Throughout the day, I had been in contact with my friend Rea at the Samsung store. She was the one who had helped me buy a SIM card. I had done some research before I came to Indonesia, and I learned that the best SIM card to get was from Telkomsel. But when she brought me to a cell phone store, they didn’t have any Telkomsel packages. She suggested that I get a “3” SIM card instead. It was cheaper and it lasted longer. I asked her many times if it was as good as Telkomsel, and she said that they were all the same. So I got one. But my connection has been very poor. I talked to her about this and I wondered if a Telkomsel SIM would give me a better signal. To my surprise, she agreed. She said that Telkomsel was much, much better than 3. Which begs the question of why she told me to buy a 3 card in the first place.
Well, we arranged to meet at 7 p.m. at the Samsung store, and she was going to help me buy a Telkomsel SIM card. It was another fun experience because she decided to take me to a van that just parked at the side of the busy main street and sold SIM cards out of the back. We drove there on her scooter, and she spoke to the man in Indonesian about all the details. We eventually settled on a Telkomsel SIM card with a 4 GB data plan. I had hoped for more, but that was all that was available. I made sure to ask about how long the SIM card was valid for and Rea assured me that it was all fine. The card cost 95,000 rupiah, which is about $9.50 Canadian. The man had to do all kinds of mysterious things with the card to activate it. He had to put it inside his phone and then make a phone call and enter codes and such things. Then he handed it over to me. I got on the back of Rea’s scooter and we drove back to Samsung. We went inside and she, being the cell phone expert, popped open my phone and inserted the new SIM card and went through the menu to set it up. (An important thing about my smartphone is that it is a dual SIM. I can have 2 SIM cards running at the same side. So I can keep my 3 card and my new Telkomsel. If the signal strength of one is low, I can switch to the other.)
When everything was done, I checked over the phone myself. I confirmed with Rea the details of this card. I asked her how I can check to see how much credit is left on the card. She dialed in a special number and I got a message on the phone telling me everything. To my dismay, the message said that this SIM card was valid only until December 26, which is only one month from now. I pointed this out to Rea, and she was very nonchalant about it. She just said something like, “Oh, yes. In December you have to buy a new SIM card.” I couldn’t believe it. What happened to that long discussion about making sure the SIM card was valid for a long time? It’s just one of those weird things again about how difficult it is to communicate across a language and cultural barrier. This sort of thing happens all the time, and it confuses me no end.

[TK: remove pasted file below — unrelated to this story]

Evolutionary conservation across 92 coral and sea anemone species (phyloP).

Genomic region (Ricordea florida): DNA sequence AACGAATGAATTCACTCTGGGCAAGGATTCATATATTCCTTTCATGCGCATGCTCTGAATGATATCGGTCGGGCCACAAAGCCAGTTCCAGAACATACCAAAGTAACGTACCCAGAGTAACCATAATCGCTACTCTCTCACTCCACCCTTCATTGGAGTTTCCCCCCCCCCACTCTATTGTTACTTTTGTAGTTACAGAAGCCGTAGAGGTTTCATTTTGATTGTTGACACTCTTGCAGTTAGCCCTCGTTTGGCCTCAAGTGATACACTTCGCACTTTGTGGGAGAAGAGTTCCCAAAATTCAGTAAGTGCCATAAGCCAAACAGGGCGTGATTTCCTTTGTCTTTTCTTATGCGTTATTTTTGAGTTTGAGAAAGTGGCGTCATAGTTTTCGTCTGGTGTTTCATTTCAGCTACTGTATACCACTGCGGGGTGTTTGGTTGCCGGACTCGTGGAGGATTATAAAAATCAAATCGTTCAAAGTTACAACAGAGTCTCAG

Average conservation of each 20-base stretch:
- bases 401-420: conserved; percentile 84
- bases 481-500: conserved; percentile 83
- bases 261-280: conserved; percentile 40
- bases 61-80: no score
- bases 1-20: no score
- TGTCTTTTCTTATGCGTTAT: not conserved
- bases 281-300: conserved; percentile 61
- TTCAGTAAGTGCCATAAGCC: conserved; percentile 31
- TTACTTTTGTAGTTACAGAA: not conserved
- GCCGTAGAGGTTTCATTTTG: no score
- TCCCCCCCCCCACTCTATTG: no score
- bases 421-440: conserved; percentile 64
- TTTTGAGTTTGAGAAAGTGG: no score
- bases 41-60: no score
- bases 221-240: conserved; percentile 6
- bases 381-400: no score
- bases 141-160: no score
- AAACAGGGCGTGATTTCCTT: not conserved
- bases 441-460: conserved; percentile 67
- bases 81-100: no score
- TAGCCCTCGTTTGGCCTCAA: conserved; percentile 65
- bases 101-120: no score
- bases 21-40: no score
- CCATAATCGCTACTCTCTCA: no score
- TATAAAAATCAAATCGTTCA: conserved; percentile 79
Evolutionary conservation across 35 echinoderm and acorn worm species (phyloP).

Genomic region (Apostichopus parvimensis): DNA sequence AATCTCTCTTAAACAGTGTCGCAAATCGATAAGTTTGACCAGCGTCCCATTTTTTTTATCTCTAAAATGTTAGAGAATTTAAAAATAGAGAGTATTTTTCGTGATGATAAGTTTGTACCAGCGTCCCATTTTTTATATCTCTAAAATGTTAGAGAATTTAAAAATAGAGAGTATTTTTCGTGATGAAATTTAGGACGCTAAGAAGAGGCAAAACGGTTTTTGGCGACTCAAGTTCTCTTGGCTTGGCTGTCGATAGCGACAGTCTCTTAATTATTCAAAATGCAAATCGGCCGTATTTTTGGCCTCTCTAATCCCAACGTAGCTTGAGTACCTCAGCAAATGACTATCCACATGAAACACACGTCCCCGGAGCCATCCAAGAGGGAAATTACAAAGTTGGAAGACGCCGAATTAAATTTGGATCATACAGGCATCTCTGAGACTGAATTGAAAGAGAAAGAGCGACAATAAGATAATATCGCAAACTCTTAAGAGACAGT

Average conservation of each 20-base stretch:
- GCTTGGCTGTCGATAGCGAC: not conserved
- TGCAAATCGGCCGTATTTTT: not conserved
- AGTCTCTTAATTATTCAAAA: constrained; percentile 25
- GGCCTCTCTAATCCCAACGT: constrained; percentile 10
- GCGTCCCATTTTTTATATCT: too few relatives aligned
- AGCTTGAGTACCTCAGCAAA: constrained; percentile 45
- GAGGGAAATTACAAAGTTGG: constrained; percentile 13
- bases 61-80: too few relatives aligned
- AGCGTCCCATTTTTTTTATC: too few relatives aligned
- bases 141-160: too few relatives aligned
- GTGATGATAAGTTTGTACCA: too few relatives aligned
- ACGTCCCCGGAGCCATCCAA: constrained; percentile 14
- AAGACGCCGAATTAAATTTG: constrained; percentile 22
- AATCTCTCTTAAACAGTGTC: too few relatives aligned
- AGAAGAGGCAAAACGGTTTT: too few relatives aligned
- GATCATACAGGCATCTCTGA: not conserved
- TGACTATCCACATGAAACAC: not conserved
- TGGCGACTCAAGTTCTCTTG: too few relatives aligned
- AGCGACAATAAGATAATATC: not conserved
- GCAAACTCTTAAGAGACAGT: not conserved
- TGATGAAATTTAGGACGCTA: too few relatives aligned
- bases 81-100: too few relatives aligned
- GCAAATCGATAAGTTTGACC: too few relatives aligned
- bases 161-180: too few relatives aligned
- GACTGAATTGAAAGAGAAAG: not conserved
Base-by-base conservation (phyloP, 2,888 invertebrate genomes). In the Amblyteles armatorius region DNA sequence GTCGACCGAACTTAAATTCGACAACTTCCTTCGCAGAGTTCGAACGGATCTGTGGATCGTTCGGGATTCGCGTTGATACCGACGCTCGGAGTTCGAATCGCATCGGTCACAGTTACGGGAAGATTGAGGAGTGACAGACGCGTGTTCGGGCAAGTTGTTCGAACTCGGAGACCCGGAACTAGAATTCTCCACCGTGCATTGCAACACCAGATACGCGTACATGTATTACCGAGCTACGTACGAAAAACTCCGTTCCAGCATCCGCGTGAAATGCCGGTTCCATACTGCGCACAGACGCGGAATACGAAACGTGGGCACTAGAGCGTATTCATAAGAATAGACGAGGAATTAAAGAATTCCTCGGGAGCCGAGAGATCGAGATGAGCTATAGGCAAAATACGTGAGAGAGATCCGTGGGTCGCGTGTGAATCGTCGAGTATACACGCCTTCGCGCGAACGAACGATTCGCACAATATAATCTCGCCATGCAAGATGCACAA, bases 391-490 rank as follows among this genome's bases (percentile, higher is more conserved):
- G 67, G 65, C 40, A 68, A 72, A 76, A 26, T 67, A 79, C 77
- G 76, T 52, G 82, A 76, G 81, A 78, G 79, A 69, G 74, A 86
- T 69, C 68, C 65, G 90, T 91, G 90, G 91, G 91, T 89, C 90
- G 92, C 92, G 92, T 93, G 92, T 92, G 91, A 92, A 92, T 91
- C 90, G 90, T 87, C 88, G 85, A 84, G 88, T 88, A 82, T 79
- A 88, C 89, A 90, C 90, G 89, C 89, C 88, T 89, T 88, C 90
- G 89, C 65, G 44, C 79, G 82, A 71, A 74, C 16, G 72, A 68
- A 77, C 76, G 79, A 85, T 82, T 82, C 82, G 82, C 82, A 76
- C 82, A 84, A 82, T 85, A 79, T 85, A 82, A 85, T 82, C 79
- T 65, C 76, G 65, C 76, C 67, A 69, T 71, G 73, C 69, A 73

The same confusion exists in every social interaction. Once I had my new SIM card, there was the question of what to do next. Did Rea expect to socialize a bit? Or was I supposed to just leave? It’s hard to cut through the cultural barrier and figure out what someone else wants or what they expect. I was intending to just go back to my hotel and cook spaghetti. But one thing led to another, and I found myself heading back to my favorite restaurant for a martbak mesir, and Rea and one of her staff members was going to come with us. This, apparently, was a big deal. They were very excited to be having dinner with me. They knew the restaurant well, and we zipped over there on scooters.
I had been to this restaurant by myself many times, and the family and staff there knew me quite well. They were surprised to see me show up on the back of a scooter with friends. Right from the start, things got complicated. On all my previous visits, I walked up to where they were preparing the food, and I chatted with them and told them what I wanted to order. This time, I sat at a table with Rea and her staff member. I thought someone from the restaurant would come over and take our order as a group. But no one came. So I didn’t know what to do. I had no idea if Rea and her employee were there to eat or just have a drink or what. And Rea seemed to be waiting for my lead. It was weird because it’s her country. She should know how things work better than me. But she expected me to know everything.